Cow's Milk Protein Intolerance
- Onset when cow's milk is introduced into the child's diet
- Can come through from the mothers diet, or from formula milk.
- Transient, not true allergy
- More common in atopic families (i.e. families with a history of allergies/asthma/hayfever/eczema)
Sudden onset, after introduction of cow's milk. Symptoms include:
- Diarrhoea (or constipation)
- Abdominal pain
- Skin rashes and urticaria
There may then be problems with weight faltering. In severe cases anaphylaxis can occur.
Investigations and Management
- ↑ WCC (white cell count) - differential shows ↑↑ Eosinophils
- ↑ IgE
- Can do antibody tests to specific proteins found in the diet, these are called RAST tests
- The child will be +ve for cows milk protein intolerance
- Taken if diagnosis is not clear and child has weight faltering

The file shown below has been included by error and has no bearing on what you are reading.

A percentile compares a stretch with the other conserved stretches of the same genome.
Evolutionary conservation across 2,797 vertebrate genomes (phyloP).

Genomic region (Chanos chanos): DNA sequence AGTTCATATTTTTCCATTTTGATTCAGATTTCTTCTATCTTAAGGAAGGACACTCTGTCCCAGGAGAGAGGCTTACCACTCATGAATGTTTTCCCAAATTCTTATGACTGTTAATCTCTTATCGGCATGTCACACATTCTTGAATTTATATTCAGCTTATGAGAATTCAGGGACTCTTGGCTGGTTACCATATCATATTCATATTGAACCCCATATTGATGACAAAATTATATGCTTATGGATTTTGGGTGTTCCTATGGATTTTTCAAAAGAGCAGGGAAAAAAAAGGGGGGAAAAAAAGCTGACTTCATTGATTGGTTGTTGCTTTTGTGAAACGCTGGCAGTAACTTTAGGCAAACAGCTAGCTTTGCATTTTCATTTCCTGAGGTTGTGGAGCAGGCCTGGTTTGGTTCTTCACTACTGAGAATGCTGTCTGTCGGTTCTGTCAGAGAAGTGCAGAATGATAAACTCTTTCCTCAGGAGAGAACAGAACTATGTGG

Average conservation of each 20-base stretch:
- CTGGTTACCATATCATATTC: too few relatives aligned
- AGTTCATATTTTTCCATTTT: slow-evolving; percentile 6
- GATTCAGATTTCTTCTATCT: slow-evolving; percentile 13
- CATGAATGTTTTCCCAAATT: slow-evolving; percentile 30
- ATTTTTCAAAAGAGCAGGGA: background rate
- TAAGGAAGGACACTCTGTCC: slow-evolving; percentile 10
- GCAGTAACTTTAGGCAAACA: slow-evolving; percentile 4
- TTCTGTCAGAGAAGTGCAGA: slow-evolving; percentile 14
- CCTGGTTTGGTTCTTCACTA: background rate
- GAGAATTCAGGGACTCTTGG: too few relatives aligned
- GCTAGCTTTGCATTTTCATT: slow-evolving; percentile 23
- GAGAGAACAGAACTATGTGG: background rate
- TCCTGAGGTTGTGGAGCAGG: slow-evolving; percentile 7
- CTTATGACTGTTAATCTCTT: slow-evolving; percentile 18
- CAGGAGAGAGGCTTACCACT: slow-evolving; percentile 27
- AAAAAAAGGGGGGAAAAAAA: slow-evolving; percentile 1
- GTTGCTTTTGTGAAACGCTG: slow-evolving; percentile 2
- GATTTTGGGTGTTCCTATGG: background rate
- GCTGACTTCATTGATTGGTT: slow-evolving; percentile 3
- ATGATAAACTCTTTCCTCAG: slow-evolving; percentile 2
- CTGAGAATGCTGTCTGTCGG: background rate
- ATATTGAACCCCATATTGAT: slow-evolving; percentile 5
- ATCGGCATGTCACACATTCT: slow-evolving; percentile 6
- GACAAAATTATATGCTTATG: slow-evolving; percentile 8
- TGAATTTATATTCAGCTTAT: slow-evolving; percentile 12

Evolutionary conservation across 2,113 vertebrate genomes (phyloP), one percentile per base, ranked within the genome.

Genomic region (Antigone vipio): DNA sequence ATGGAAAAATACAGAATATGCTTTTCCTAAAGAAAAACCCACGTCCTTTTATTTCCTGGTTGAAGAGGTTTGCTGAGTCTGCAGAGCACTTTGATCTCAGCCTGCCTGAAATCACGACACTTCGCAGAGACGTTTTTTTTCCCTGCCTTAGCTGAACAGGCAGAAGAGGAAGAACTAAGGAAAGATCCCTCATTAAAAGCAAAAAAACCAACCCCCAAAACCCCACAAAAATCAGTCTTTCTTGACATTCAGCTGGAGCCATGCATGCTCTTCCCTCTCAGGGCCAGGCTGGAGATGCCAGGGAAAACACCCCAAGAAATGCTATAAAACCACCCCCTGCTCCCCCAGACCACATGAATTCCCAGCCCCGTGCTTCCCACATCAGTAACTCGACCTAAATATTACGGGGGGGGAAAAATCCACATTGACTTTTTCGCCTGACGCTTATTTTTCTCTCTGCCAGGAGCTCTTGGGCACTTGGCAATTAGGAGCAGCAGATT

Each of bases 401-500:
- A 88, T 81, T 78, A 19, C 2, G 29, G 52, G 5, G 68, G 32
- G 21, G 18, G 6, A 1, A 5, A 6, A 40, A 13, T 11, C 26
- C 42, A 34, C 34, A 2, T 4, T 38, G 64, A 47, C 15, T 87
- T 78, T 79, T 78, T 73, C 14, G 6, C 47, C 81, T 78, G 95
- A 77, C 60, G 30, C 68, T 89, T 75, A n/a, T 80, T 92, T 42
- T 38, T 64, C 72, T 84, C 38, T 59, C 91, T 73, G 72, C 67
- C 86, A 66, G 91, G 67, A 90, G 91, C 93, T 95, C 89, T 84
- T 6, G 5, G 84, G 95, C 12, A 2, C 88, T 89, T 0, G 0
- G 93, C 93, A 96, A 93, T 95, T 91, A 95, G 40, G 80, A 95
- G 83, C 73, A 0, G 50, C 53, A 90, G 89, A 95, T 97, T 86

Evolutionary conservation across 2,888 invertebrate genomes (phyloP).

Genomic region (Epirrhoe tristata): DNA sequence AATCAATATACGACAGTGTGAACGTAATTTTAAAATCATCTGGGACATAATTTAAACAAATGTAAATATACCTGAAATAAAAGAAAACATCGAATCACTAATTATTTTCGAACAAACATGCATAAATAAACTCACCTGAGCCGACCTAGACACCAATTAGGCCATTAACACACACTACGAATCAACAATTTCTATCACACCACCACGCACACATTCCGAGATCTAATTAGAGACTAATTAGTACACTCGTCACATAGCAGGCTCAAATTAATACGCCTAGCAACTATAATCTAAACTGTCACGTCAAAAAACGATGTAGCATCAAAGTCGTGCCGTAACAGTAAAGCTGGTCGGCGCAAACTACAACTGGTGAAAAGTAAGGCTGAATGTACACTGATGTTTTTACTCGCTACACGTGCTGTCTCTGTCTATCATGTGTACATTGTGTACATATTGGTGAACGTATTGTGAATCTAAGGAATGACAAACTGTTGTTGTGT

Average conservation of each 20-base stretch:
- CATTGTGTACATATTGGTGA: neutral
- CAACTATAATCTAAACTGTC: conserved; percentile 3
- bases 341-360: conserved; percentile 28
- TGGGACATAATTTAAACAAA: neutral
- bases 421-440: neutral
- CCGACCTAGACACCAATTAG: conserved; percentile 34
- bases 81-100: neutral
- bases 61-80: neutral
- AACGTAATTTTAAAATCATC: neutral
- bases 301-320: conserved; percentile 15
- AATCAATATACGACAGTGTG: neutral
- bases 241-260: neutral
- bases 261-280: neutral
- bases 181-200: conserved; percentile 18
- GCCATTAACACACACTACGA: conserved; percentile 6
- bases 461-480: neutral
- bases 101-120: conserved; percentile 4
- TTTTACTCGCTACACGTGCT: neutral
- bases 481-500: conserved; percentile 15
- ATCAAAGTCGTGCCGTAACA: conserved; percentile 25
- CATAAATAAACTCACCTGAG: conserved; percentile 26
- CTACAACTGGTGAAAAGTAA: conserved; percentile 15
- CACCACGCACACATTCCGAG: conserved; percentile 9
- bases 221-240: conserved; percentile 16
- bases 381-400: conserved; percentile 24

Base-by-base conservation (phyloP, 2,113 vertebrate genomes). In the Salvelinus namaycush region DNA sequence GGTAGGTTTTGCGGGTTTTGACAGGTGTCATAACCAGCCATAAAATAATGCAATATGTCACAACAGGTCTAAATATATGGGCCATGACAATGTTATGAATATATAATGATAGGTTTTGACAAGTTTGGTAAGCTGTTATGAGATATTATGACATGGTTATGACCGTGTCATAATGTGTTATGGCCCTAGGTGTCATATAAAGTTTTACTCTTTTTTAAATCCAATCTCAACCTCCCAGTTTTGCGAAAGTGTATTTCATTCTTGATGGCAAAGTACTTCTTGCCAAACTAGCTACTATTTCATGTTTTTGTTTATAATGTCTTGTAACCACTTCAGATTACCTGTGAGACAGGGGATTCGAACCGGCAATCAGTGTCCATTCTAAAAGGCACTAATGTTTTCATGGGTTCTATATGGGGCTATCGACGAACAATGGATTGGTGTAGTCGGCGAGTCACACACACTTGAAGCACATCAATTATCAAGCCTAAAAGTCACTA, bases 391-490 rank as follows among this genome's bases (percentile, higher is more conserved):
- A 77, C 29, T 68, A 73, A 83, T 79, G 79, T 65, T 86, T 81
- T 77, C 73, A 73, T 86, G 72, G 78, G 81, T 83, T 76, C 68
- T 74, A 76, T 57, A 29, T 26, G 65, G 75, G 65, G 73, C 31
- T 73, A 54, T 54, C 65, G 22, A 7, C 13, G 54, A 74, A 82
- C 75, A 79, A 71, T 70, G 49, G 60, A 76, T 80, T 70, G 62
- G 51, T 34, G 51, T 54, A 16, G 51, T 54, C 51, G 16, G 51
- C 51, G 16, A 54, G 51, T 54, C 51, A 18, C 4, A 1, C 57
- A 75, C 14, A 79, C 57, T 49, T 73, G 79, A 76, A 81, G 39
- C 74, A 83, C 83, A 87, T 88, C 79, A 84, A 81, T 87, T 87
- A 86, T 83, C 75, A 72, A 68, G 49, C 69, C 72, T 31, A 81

- A sample of the jejunum is required to differentiate between cow's milk protein intolerance and Coeliac Disease
The only truly diagnostic test is to exclude the cow's milk from the child's diet, see if the symptoms resolve and then re-introduce cow's milk at a later date and see if the symptoms come back.
To relieve symptoms the parents/carers must remove all cow's milk from the child's diet. This can be very difficult as even small amounts contained in other foods can cause a reaction. Refer to a dietician who specialises in paediatrics to ensure that the child can remove all cow's milk from their diet and still maintain a healthy intake.
Note Soy milk is not recommended in children as it contains large amounts of phyto-oestrogens
- Most children grow out of this condition
- Usually by around 2 years
- A cow's milk trial can be performed around then to see whether they no longer experience symptoms. This is performed with the child in hospital in case a rare anaphylaxis occurs